More than half the respondents in a recent survey said they are confident their board would be prepared to disclose how it oversees risk in order to address the SECs new disclosure requirements.
The survey, conducted by KPMG, polled over 1,200 board members and senior executives at a series of audit committee roundtables across the country in December. Some 70 percent of the respondents said their audit committee has primary responsibility for oversight of financial risks (including access to capital, cash flow and debt covenants), legal or regulatory compliance risk (63 percent), and IT security or privacy risks (58 percent), in addition to oversight of financial reporting. Only 18 percent said their audit committee has primary responsibility for oversight of strategic risks, suggesting that the responsibility rests with the full board.
Theres growing recognition evidenced in our survey that risk oversight is a full board responsibility, said KPMG global head of audit Henry Keizer. Its also a team sport, involving every director and every standing committee.
In the survey, 45 percent of the respondents expressed concern about the sustainability of the cost reductions undertaken by their companies in response to the economic crisis.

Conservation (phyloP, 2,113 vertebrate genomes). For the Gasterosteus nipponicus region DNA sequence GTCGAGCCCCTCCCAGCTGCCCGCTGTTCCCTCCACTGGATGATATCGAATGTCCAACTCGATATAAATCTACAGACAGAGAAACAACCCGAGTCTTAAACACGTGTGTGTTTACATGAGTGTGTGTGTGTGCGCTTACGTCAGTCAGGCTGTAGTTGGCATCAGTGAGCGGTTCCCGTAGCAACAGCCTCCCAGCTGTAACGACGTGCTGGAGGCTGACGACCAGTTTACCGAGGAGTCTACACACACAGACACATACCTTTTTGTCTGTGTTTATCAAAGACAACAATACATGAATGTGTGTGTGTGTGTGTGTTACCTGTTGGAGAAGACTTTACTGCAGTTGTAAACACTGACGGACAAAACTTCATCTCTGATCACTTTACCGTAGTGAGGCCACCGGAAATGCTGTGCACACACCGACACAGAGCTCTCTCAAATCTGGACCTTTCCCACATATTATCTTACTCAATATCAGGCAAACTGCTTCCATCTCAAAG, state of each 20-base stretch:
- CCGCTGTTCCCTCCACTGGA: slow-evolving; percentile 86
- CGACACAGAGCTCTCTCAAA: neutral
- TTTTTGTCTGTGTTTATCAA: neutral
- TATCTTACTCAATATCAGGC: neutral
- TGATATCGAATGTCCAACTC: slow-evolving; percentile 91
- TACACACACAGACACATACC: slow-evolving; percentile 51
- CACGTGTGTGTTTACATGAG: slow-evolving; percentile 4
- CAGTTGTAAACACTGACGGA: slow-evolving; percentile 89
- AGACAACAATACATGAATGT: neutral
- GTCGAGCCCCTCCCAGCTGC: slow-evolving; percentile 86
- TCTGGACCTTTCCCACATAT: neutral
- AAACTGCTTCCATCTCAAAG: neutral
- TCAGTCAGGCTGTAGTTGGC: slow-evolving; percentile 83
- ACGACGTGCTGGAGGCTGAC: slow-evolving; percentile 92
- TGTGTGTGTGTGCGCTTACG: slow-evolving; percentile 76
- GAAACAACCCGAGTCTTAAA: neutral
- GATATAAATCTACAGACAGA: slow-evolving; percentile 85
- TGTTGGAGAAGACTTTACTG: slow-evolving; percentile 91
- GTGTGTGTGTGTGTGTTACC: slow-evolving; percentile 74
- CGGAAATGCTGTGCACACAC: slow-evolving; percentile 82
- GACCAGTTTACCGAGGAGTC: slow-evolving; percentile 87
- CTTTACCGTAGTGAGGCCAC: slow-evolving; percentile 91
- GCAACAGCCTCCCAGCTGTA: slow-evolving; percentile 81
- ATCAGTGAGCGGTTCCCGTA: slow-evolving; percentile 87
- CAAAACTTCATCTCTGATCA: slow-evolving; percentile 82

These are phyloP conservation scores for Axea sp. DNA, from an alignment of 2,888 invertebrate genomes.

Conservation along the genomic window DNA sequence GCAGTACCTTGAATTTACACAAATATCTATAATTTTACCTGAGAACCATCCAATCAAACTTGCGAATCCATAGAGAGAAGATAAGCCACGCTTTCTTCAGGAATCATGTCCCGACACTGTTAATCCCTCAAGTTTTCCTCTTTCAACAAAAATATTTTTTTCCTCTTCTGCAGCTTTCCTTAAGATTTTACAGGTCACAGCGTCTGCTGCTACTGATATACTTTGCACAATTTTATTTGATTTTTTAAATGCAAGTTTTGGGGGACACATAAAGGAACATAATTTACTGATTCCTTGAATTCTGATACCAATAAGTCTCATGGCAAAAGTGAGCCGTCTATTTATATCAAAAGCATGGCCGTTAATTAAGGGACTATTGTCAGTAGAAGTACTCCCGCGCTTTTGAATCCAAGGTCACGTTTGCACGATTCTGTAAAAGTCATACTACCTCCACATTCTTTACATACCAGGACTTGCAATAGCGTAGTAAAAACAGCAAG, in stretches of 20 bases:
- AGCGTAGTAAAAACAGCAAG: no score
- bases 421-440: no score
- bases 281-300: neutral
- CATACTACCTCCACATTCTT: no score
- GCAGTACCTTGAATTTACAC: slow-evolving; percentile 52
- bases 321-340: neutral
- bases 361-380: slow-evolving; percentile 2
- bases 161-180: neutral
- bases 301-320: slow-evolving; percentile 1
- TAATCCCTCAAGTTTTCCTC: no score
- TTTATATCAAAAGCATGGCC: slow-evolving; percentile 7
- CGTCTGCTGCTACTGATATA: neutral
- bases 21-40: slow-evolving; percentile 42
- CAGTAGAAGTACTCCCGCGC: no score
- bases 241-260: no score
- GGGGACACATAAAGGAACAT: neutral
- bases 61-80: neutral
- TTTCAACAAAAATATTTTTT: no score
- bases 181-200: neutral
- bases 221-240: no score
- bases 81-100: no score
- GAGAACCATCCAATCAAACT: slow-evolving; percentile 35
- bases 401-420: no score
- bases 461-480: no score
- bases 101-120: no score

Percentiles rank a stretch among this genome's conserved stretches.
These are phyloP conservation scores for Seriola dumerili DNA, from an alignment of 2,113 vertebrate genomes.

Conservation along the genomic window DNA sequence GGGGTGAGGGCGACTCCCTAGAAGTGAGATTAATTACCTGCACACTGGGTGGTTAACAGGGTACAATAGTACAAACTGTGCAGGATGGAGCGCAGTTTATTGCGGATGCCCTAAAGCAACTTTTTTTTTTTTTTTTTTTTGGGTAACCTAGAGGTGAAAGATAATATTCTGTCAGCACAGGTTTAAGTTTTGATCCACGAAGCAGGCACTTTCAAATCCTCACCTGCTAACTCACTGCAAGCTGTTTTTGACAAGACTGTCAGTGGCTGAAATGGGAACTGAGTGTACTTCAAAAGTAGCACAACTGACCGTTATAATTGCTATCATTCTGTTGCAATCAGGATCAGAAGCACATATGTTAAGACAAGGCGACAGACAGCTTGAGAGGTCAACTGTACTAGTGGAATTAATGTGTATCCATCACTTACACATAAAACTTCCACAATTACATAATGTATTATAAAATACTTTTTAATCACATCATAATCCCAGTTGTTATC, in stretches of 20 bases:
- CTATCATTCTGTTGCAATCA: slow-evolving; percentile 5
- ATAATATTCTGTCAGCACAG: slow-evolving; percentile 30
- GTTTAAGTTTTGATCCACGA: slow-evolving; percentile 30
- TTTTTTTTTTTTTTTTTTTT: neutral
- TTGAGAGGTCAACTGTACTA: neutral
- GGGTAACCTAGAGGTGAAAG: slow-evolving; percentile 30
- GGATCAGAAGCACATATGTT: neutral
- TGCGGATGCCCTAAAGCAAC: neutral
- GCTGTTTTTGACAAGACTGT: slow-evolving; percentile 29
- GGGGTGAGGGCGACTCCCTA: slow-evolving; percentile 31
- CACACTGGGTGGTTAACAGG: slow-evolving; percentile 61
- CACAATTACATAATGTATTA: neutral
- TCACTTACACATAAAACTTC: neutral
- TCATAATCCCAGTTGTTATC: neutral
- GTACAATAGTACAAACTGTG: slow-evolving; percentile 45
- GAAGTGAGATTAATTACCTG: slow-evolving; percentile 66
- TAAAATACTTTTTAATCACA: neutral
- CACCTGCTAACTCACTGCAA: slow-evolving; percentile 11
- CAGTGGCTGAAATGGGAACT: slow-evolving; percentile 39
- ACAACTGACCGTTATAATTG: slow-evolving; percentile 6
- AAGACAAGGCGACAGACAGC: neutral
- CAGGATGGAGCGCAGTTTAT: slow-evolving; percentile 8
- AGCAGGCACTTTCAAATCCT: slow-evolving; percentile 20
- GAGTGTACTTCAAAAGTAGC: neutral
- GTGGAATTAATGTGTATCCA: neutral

Two-thirds of the survey respondents said they were most concerned about the impact of cost-cutting on their companys employee talent and training. Other concerns include the impact of cost-reductions on internal controls (36 percent), fraud risk (25 percent), management of outsourcing and supply chain (24 percent), financial reporting integrity (21 percent), and the Foreign Corrupt Practices Act and compliance issues (9 percent). Some 13 percent of the respondents said their organization had not implemented significant cost reductions.
The majority of board members believe their companies are prepared for better times: 68 percent said they had confidence that their company was well positioned to take advantage of an economic recovery, while 27 percent said they were somewhat confident and 5 percent said they were not confident.
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